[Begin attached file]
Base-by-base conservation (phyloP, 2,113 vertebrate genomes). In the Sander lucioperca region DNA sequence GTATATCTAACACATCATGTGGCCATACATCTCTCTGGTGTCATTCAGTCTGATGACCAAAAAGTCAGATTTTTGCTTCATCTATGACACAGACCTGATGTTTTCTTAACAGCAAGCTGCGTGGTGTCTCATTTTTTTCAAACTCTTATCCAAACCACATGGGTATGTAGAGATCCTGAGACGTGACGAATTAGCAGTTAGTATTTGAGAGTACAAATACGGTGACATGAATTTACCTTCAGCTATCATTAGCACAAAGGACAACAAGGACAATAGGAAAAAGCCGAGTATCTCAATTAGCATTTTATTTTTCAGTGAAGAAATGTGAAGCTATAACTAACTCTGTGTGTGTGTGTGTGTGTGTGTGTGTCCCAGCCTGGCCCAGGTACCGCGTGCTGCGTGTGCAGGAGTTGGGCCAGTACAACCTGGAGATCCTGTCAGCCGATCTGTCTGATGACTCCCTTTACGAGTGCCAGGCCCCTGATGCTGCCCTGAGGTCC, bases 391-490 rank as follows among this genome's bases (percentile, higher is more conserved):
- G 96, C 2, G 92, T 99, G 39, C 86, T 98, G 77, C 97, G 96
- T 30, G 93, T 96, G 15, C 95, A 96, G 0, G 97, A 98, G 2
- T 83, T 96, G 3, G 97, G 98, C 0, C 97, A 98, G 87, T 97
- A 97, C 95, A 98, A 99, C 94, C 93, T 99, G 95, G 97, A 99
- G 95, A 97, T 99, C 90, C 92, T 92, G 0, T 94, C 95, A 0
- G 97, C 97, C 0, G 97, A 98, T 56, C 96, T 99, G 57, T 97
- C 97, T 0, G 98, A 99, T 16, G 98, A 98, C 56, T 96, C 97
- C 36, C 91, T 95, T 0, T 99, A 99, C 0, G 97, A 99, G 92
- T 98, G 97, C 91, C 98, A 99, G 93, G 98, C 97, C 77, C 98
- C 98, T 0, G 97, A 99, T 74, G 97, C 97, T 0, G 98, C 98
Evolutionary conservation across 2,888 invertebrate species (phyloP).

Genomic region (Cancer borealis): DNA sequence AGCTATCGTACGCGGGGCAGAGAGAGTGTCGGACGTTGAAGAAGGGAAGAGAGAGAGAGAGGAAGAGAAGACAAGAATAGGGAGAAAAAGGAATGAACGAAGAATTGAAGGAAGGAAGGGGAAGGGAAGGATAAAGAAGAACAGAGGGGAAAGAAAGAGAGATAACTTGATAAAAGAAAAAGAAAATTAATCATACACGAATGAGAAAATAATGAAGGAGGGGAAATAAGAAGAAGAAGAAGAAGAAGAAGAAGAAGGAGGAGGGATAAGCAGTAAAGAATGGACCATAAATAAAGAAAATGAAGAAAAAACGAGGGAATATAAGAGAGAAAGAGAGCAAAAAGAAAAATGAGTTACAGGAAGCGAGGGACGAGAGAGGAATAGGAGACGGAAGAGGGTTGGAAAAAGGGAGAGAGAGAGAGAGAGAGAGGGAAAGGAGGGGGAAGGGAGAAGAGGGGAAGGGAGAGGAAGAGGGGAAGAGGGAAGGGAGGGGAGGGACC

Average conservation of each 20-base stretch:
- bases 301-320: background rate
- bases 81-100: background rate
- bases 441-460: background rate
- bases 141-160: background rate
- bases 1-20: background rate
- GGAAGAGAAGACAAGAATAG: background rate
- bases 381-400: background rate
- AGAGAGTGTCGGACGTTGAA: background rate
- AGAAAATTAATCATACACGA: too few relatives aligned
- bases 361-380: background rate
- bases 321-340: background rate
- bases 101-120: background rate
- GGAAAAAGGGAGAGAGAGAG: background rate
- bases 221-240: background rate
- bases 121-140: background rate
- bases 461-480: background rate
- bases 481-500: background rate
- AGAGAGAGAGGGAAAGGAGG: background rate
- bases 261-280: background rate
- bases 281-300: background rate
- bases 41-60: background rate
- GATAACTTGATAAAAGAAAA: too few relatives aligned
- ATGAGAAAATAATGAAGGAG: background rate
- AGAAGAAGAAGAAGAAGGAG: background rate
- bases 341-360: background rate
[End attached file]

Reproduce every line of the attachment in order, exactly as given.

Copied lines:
Base-by-base conservation (phyloP, 2,113 vertebrate genomes). In the Sander lucioperca region DNA sequence GTATATCTAACACATCATGTGGCCATACATCTCTCTGGTGTCATTCAGTCTGATGACCAAAAAGTCAGATTTTTGCTTCATCTATGACACAGACCTGATGTTTTCTTAACAGCAAGCTGCGTGGTGTCTCATTTTTTTCAAACTCTTATCCAAACCACATGGGTATGTAGAGATCCTGAGACGTGACGAATTAGCAGTTAGTATTTGAGAGTACAAATACGGTGACATGAATTTACCTTCAGCTATCATTAGCACAAAGGACAACAAGGACAATAGGAAAAAGCCGAGTATCTCAATTAGCATTTTATTTTTCAGTGAAGAAATGTGAAGCTATAACTAACTCTGTGTGTGTGTGTGTGTGTGTGTGTGTCCCAGCCTGGCCCAGGTACCGCGTGCTGCGTGTGCAGGAGTTGGGCCAGTACAACCTGGAGATCCTGTCAGCCGATCTGTCTGATGACTCCCTTTACGAGTGCCAGGCCCCTGATGCTGCCCTGAGGTCC, bases 391-490 rank as follows among this genome's bases (percentile, higher is more conserved):
- G 96, C 2, G 92, T 99, G 39, C 86, T 98, G 77, C 97, G 96
- T 30, G 93, T 96, G 15, C 95, A 96, G 0, G 97, A 98, G 2
- T 83, T 96, G 3, G 97, G 98, C 0, C 97, A 98, G 87, T 97
- A 97, C 95, A 98, A 99, C 94, C 93, T 99, G 95, G 97, A 99
- G 95, A 97, T 99, C 90, C 92, T 92, G 0, T 94, C 95, A 0
- G 97, C 97, C 0, G 97, A 98, T 56, C 96, T 99, G 57, T 97
- C 97, T 0, G 98, A 99, T 16, G 98, A 98, C 56, T 96, C 97
- C 36, C 91, T 95, T 0, T 99, A 99, C 0, G 97, A 99, G 92
- T 98, G 97, C 91, C 98, A 99, G 93, G 98, C 97, C 77, C 98
- C 98, T 0, G 97, A 99, T 74, G 97, C 97, T 0, G 98, C 98
Evolutionary conservation across 2,888 invertebrate species (phyloP).

Genomic region (Cancer borealis): DNA sequence AGCTATCGTACGCGGGGCAGAGAGAGTGTCGGACGTTGAAGAAGGGAAGAGAGAGAGAGAGGAAGAGAAGACAAGAATAGGGAGAAAAAGGAATGAACGAAGAATTGAAGGAAGGAAGGGGAAGGGAAGGATAAAGAAGAACAGAGGGGAAAGAAAGAGAGATAACTTGATAAAAGAAAAAGAAAATTAATCATACACGAATGAGAAAATAATGAAGGAGGGGAAATAAGAAGAAGAAGAAGAAGAAGAAGAAGAAGGAGGAGGGATAAGCAGTAAAGAATGGACCATAAATAAAGAAAATGAAGAAAAAACGAGGGAATATAAGAGAGAAAGAGAGCAAAAAGAAAAATGAGTTACAGGAAGCGAGGGACGAGAGAGGAATAGGAGACGGAAGAGGGTTGGAAAAAGGGAGAGAGAGAGAGAGAGAGAGGGAAAGGAGGGGGAAGGGAGAAGAGGGGAAGGGAGAGGAAGAGGGGAAGAGGGAAGGGAGGGGAGGGACC

Average conservation of each 20-base stretch:
- bases 301-320: background rate
- bases 81-100: background rate
- bases 441-460: background rate
- bases 141-160: background rate
- bases 1-20: background rate
- GGAAGAGAAGACAAGAATAG: background rate
- bases 381-400: background rate
- AGAGAGTGTCGGACGTTGAA: background rate
- AGAAAATTAATCATACACGA: too few relatives aligned
- bases 361-380: background rate
- bases 321-340: background rate
- bases 101-120: background rate
- GGAAAAAGGGAGAGAGAGAG: background rate
- bases 221-240: background rate
- bases 121-140: background rate
- bases 461-480: background rate
- bases 481-500: background rate
- AGAGAGAGAGGGAAAGGAGG: background rate
- bases 261-280: background rate
- bases 281-300: background rate
- bases 41-60: background rate
- GATAACTTGATAAAAGAAAA: too few relatives aligned
- ATGAGAAAATAATGAAGGAG: background rate
- AGAAGAAGAAGAAGAAGGAG: background rate
- bases 341-360: background rate